Of the making of books there is no end. So says the Book of Ecclesiastes. . But according to Adam Bellow, son of Saul, the strong liberal or “progressive” tilt of modern fiction is not counter-balanced by conservative or “traditionalist” fiction. As a leading publisher of conservative writers such as Charles Murray and Dinesh deSousa and, as influenced by his father and his father’s close associate, Alan Bloom, Bellow has undertaken to stimulate, encourage and “print” fiction that reflects conservative and traditionalist values.
In this podcast we discuss with him: how he transited from “Zabar’s liberal” to neoconservative; how his Liberty Island web site presents and stimulates short stories and essays in the conservative mode; and, most newsworthy, the new conservative genre novels he is about to launch.
Also emergent in this conversation is a good deal of engaging representation of the lives and relationship of Saul the father and Adam the son.
The travelers on this excursion are a former U.S. Assistant Attorney General (Joe Morris), a lawyer and broadcaster focused on “strategic” issues (Mary Hartigan) and the co-founder and Political Editor of The American Thinker (Richard Baehr).
Liberal versus Conservative is the way you classify this sort of discussion but it never—well, hardly ever—describes or predicts the way the discourse will go. In this recently recorded hour these three excellent and gracefully articulate discussants take on such problems as: the emergence and deep threat of ISIS, white cops and black victims, the legalization of the illegal, the loss of American international “credibility,” the uses of soft and hard power, the future of Obamacare, how the presence of a black President has affected the rage and despair of “ghetto” youth.
Seven or so other additional issues arise in this discussion which, unlike many found on various other politically-focused podcasts, is not intended to offer amusement as a way of lightening the burdens of political attentiveness. In other words: read it (actually, of course, hear it} and don’t weep but, if it comes naturally, worry at least a little.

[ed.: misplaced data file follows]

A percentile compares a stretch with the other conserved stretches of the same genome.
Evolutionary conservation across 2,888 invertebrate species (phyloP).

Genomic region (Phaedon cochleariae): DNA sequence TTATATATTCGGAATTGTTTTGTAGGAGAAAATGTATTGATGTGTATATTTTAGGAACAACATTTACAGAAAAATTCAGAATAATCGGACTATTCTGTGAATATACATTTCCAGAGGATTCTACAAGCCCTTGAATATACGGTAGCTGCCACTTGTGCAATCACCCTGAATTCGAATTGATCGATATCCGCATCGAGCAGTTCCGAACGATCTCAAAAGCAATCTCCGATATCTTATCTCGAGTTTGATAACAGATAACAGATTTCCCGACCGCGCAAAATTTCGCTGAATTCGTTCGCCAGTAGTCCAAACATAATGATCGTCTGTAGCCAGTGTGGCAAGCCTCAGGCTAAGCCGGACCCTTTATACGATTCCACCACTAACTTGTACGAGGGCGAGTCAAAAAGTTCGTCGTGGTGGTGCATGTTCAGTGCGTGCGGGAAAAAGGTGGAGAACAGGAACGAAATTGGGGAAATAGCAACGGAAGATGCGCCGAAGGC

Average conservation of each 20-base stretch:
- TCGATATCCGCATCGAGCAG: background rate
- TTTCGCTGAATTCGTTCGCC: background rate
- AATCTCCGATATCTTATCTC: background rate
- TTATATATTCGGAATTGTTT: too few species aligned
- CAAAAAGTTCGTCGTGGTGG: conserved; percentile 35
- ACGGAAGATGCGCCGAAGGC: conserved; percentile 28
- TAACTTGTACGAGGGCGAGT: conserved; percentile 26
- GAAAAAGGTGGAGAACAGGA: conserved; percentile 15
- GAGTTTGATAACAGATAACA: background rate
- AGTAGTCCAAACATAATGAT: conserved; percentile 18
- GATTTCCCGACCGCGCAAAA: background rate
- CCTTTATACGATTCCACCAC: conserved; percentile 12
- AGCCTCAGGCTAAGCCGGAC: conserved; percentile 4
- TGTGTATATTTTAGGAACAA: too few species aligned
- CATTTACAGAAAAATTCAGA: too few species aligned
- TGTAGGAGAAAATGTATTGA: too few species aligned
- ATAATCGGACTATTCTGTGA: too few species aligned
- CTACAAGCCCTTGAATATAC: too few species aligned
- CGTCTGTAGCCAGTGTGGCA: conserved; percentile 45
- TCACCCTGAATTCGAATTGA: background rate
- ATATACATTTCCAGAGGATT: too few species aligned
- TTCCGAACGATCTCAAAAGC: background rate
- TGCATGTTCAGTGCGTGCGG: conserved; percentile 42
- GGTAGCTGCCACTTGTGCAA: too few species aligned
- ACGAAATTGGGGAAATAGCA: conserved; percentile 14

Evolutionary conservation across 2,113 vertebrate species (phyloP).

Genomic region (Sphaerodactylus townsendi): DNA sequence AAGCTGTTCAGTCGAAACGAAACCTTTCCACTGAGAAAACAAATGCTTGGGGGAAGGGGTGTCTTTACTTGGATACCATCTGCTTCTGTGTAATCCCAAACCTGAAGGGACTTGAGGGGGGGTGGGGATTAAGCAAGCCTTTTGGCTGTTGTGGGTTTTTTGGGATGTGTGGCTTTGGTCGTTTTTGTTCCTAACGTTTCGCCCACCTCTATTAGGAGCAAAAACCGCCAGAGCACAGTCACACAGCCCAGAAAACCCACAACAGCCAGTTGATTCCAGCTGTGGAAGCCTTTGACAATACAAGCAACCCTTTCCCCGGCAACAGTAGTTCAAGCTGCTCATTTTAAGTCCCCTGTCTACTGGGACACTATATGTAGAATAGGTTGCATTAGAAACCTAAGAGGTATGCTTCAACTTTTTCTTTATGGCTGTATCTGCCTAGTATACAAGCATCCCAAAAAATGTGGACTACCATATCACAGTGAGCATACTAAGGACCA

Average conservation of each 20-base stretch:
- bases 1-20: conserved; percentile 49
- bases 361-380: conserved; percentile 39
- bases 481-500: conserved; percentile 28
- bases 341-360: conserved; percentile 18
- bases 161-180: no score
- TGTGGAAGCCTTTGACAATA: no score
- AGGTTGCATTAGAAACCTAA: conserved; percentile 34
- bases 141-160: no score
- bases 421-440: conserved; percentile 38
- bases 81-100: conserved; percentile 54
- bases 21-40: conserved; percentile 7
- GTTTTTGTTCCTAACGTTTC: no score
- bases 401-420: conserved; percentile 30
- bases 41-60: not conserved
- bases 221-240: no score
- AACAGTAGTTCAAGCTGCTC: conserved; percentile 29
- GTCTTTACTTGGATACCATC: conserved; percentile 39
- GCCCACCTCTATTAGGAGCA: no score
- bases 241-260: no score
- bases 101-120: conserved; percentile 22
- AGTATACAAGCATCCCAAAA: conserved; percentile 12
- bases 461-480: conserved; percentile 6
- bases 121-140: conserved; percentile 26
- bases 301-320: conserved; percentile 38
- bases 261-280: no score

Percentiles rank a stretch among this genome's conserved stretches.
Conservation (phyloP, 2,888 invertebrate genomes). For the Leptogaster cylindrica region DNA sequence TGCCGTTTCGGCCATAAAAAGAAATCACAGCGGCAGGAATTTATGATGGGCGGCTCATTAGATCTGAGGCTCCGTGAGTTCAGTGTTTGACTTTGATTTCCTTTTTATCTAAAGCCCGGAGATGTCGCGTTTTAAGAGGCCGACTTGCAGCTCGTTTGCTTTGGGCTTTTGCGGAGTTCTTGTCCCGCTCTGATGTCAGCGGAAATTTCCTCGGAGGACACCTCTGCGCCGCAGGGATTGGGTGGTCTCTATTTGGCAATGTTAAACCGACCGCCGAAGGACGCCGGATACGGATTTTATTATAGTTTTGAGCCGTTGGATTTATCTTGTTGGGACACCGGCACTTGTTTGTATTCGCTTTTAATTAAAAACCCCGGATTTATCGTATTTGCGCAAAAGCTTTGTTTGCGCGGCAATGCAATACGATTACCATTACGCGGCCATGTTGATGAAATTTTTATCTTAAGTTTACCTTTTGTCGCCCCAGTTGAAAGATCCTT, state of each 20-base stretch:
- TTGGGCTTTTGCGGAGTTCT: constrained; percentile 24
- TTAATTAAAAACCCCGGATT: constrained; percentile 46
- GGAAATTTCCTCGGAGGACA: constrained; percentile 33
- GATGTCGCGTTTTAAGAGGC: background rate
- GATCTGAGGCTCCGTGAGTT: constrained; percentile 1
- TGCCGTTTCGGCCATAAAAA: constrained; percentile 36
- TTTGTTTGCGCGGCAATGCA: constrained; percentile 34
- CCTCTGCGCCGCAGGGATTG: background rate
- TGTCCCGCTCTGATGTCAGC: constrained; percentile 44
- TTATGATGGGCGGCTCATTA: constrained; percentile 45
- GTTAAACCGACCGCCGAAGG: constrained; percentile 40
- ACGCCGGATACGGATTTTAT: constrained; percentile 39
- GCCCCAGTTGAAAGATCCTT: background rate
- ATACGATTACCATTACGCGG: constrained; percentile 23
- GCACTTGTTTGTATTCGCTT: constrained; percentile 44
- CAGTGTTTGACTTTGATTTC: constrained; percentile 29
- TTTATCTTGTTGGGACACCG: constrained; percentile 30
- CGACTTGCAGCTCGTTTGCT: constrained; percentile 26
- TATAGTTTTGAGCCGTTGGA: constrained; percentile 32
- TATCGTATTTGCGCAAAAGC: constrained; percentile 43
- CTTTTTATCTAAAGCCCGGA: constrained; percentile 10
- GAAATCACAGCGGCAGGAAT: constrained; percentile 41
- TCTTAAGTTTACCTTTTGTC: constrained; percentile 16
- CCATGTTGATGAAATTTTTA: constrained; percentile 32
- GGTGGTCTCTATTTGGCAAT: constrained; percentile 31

The scandal in our public education is most obvious in the schools
of the “inner city,” but also, though in different form, bedevils most of the rest of the schools of comparatively affluent America.
Why and how? Through the injurious effects of “niceness” and “educational egalitarianism.” Not only is no child to be left behind, he or she is to be given no honest evaluation of performance, attainment and progress. Instead, all are “rewarded” promiscuously for whatever the teacher can find to praise, be it some “alternative”intelligence, “empathic relatedness,” or just being there. By no means must the child ever be allowed to recognize that he or she has performed poorly on any task and/or has not given enough effort or attention.
Thus, according to our guests, Herbert Walberg and Joseph Bast, have the Teacher’s Colleges and the two major teacher’s unions kept this country (which spends more on education than any other) at the mere middle of the educational attainment distribution, exceeded by virtually all western European nations plus, of course, China and Japan.